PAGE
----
The corporate plan for 2018 – 2021 outlines how TPR will focus on key areas of activity, including driving up standards of trusteeship and stewardship, authorising master trust schemes, ensuring employers meet their automatic enrolment duties, ensuring defined benefit (DB) schemes are effectively regulated and working with government to implement the proposals set out in the White Paper on the future of DB schemes.
TPR says memberships of occupational DC schemes now exceed those of private sector DB schemes, with occupational DC membership now at 12.6 million – up by 29 per cent over the past year and by 60 per cent since the start of 2012. In the same period private sector DB membership has declined from 12.6 million to 10.9 million. In addition, there are 16.5 million memberships in public sector pension schemes.
Around 10 million people are now members of master trusts – with over £16bn of assets invested. In 2012 there were around 300,000 memberships of master trusts.
The plan sets out increases in resources to protect pension savers. TPR plans to spend £4.3m more in 2018/19 than in 2017/18, a 5.2 per cent increase. This will help TPR to crack down on sponsoring employers who are not taking their duties towards their pension schemes seriously, as well as launch a new anti-scams campaign to help prevent savers from being ripped-off.
Over a third of headcount this year will be allocated to TPR’s Frontline Regulation team while 16 per cent of staff will work on automatic enrolment and 20 per cent will work on policy and advisory work. During the year, TPR plans to increase its headcount by 12 per cent as a result of its increased workload and remit.
TPR chairman Mark Boyle said: “The pensions landscape has been changing significantly. We are meeting this challenge by embedding a new regulatory culture and reinforcing our regulatory teams on the frontline.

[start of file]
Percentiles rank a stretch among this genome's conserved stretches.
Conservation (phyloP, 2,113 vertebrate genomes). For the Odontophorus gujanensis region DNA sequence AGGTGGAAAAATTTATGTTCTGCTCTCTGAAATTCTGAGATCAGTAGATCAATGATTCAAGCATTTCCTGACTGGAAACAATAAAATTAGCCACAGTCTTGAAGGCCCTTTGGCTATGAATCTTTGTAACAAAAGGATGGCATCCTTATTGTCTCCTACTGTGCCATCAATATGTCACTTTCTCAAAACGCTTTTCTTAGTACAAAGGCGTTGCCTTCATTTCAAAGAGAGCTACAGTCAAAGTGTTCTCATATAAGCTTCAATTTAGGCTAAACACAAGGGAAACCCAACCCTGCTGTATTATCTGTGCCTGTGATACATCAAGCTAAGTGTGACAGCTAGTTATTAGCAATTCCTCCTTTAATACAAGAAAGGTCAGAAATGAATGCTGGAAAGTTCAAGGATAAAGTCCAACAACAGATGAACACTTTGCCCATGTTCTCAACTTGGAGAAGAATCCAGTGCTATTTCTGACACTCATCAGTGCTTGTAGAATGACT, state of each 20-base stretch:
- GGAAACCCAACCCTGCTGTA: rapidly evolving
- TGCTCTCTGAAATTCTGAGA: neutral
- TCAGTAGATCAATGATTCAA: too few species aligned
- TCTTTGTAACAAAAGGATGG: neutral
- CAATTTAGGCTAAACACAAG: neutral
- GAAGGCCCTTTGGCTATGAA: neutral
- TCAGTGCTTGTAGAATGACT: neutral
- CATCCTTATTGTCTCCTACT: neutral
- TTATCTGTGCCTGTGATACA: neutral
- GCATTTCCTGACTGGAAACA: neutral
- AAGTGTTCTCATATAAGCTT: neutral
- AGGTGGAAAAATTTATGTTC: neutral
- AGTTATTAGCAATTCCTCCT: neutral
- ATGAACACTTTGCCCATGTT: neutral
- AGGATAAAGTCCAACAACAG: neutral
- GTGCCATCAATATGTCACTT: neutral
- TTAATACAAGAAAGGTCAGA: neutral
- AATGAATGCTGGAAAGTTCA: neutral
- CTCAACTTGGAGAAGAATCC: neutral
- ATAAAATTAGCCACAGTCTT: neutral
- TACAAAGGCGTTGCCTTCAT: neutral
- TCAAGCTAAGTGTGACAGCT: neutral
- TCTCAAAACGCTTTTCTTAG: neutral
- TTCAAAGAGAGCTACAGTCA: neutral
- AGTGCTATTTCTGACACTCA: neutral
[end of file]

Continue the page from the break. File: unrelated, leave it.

“In the coming year, you can expect to see us being more vocal about our expectations of those we regulate and intervening quickly and decisively through our wide-ranging regulatory activity and enforcement powers so that workplace pension schemes are run properly and people can save safely for retirement.”
TPR chief executive Lesley Titcomb said: “Our corporate plan sets out how we are becoming a clearer, quicker and tougher regulator. It highlights our wide regulatory remit including ensuring employers meet their workplace pension duties, authorising master trusts, securing funding for defined benefit schemes and a continued commitment to fighting scams.
“By delivering on our eight corporate priorities we will ensure TPR meets the regulatory challenges of the future and will address the biggest risks facing the pensions industry.”
PMI president Robert Branagh says: “We are encouraged to see that specific regulatory initiatives have been introduced to address public concerns arising from pensions stories of the recent past. The protection of members’ benefits from both unscrupulous employers and fraudsters is a crucial objective and the Regulator is sending a reassuring message to the public in addressing these issues.”
AJ Bell senior analyst Tom Selby says:“The Pensions Regulator has come out fighting after something of an annus horribilis which has seen it face stinging criticism for its role in the BHS scandal and the recent failure of building firm Carillion.
“While some of this may have been justified, TPR’s budget remains tiny when you consider the vast landscape it is required to monitor. This undoubtedly limits its ability to ensure all savers in the schemes it regulates are protected all of the time.
“With the UK’s smallest employers now part of the auto-enrolment landscape and further company failures inevitable as the UK high street continues to suffer, TPR’s job isn’t likely to get any easier.
“In this context, chairman Mark Boyle’s pledge to be ‘more vocal’ in communicating its expectations of those it regulates makes sense. The regulator has to compensate for its lack of resources somehow and by roaring like a lion it will hope to convince those it polices it is more than just a kitten.”